optimal. In lieu of being tossed around in a storm of nutrients and
numbers, you become empowered to actualize an eating style that holds
the potential not only to nourish your physical health but also to enhance
your emotional, spiritual, and social well-being. Food becomes a
celebration of life.
The Main Course
With this book, I'm calling for a renaissance - a reflowering of the
way we view food and nutrition. This new view asks that we pay
attention to all the healing secrets - and to demystifying, understanding,
and practicing them every day. I'm especially thrilled to tell you about
these long-lost healing secrets - not only because of their timeless
wisdom, but because they contain the answers we've been looking for -
but in all the wrong places.
Ultimately, their message is simple: the healing gifts of food are
available to us each time we eat. As a matter of fact, every time you
shop for, prepare, and eat food you have the opportunity to connect with
the life-giving, life-containing mystery inherent in food. These activities
are also opportunities to connect with loved ones, with the earth, with life
itself. In this way, you can heal not only yourself but, ultimately, the
by permission from Healing Secrets of Food. Copyright © 2001 by New World Library.
Deborah Kesten, MPH, is an award-winning author who has also been a research nutritionist, nutrition educator, and health journalist for more than 15 years. Originally from New York City, Kesten developed an expertise in nutrition while obtaining her master’s degree in public health (MPH) from the University of Texas, and bachelor’s in the health sciences (BS) from the University of Houston, where she graduated magna cum laude.
While in graduate school, Kesten worked as the nutrition specialist with pioneering physician Dean Ornish, MD, on his first clinical trial for reversing heart disease. The results of the study, which were published in the Journal of the American Medical Association, were the first to suggest that heart disease could be reversed through lifestyle changes (plant-based diet; stress management (yoga and meditation); exercise; and group support) alone—without drugs or surgery.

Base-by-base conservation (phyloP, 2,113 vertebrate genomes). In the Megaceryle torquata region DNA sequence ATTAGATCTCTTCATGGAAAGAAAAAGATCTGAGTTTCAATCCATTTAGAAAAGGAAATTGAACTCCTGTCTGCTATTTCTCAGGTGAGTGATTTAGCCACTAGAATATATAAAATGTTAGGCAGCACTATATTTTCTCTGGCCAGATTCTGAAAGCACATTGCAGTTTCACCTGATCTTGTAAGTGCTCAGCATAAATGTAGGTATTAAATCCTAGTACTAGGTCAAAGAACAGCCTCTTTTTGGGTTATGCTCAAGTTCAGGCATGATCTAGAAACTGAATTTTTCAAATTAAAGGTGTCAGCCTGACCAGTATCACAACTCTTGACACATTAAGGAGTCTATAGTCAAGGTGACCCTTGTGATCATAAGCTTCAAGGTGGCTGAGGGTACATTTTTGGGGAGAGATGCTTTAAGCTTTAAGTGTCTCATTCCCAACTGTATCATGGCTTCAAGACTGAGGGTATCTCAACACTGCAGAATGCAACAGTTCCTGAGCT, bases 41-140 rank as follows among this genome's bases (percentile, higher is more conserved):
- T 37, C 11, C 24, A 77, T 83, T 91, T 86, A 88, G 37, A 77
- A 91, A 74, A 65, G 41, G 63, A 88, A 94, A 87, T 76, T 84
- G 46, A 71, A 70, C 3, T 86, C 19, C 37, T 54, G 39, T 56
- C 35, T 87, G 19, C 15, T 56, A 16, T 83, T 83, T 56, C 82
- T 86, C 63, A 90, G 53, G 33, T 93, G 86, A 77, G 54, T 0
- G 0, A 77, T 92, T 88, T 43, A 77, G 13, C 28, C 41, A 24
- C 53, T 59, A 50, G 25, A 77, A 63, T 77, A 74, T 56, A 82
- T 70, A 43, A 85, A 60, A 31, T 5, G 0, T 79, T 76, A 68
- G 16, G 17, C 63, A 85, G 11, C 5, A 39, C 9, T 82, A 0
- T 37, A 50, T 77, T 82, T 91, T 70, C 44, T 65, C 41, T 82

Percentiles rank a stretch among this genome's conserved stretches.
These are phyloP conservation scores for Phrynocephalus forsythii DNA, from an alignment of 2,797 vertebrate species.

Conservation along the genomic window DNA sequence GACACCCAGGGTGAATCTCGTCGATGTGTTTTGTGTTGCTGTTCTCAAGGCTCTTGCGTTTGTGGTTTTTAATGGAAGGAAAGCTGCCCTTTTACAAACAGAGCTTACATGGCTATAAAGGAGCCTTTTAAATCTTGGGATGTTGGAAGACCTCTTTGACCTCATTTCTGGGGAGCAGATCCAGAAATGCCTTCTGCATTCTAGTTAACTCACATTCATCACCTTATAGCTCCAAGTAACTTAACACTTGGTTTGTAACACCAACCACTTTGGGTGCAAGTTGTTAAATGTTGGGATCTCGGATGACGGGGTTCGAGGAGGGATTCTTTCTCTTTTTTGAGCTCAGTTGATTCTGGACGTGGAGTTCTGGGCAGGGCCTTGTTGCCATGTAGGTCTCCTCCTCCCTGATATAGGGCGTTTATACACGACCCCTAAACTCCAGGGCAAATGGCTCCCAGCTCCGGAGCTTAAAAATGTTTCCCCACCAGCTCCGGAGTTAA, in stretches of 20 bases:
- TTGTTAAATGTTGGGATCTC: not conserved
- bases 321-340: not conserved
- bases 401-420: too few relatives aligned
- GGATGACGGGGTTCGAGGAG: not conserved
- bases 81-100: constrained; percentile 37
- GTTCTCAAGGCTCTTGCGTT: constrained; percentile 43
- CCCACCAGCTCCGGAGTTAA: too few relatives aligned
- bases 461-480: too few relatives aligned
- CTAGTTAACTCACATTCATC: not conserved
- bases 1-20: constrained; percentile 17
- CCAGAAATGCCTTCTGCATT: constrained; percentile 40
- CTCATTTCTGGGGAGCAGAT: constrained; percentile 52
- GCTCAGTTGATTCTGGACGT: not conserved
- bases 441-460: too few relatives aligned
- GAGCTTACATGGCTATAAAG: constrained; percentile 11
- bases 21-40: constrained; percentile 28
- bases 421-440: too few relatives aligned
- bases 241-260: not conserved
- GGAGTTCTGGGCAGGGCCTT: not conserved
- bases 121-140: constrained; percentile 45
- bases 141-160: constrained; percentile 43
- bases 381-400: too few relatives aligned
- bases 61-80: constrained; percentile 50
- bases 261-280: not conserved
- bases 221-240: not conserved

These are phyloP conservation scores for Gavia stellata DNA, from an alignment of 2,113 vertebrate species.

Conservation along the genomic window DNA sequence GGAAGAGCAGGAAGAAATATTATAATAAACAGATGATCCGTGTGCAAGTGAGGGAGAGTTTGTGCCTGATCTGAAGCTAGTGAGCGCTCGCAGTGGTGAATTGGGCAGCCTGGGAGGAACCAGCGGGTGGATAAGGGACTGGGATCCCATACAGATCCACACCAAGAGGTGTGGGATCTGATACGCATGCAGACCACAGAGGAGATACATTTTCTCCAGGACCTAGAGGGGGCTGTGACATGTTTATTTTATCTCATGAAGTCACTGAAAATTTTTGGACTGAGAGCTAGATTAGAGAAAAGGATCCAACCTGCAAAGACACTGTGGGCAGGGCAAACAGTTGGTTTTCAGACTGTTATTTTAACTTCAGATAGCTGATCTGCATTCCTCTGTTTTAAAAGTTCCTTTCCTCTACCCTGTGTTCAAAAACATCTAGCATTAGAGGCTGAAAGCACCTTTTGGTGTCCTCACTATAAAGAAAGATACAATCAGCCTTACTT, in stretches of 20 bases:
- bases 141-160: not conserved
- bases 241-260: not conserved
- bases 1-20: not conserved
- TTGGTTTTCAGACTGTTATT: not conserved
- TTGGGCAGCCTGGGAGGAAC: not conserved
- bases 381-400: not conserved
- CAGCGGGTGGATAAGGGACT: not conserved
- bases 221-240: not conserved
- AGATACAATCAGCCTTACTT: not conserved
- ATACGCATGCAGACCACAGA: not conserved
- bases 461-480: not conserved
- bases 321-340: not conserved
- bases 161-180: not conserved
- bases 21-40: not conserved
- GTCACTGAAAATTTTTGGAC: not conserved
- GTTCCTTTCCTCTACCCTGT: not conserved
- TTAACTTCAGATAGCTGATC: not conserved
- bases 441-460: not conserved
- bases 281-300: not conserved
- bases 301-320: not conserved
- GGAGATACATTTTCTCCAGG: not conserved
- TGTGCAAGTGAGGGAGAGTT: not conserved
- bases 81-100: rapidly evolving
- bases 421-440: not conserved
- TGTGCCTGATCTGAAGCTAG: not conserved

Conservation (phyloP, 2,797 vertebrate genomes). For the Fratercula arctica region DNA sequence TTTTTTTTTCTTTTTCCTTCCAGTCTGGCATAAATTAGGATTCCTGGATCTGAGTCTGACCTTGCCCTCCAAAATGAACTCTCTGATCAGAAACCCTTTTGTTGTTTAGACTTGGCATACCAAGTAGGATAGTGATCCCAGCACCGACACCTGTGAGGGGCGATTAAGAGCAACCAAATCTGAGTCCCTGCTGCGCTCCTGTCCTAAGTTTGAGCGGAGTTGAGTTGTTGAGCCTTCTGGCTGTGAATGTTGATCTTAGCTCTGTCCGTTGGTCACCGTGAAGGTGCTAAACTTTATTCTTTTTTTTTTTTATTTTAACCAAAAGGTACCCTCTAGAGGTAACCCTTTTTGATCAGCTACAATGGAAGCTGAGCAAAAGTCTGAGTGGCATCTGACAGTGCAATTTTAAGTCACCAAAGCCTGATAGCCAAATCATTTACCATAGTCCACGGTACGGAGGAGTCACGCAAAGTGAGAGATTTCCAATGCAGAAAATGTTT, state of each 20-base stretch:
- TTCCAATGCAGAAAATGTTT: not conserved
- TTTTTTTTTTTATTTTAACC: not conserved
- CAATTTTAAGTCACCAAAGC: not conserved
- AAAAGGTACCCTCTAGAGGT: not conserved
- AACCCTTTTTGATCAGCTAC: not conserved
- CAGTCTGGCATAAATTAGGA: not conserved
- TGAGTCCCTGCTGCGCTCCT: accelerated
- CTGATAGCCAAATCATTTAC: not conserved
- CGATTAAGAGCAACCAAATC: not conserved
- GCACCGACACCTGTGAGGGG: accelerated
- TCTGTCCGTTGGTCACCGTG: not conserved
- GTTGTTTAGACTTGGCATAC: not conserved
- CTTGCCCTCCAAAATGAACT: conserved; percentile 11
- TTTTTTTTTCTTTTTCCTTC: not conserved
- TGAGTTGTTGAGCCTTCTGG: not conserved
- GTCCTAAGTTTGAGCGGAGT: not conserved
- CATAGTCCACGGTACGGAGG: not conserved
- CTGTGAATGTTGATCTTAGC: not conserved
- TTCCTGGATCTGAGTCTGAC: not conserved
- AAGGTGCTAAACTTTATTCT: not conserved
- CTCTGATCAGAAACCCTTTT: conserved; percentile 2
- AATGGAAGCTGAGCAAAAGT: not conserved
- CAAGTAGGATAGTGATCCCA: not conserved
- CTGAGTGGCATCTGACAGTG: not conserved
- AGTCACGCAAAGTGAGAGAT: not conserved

Kesten is author of the award-winning book, FEEDING THE BODY, NOURISHING THE SOUL
(Conari Press, 1997). With a foreword by Harvard University’s Herbert Benson, MD, the book won the prestigious 1998 Independent Publishers’ Book Award/Spirituality Category. Her latest book, THE HEALING SECRETS OF FOOD (New World Library, 2001), is the first book about the multidimensional power of food to heal—not only physically, but also emotionally, spiritually, and socially.
During her career in health journalism, Kesten has been an editor for the California Medical Association; an editor/writer for Krames Communications, an international medical publishing firm that merges graphics with text; and a contributing writer for Veggie Life and Yoga Journal magazines. To date, Kesten has published more than 80 articles on a multitude of nutrition, health, and prevention topics, ranging from food and nutrition, addiction, and diabetes to preventing breast cancer and reversing heart disease.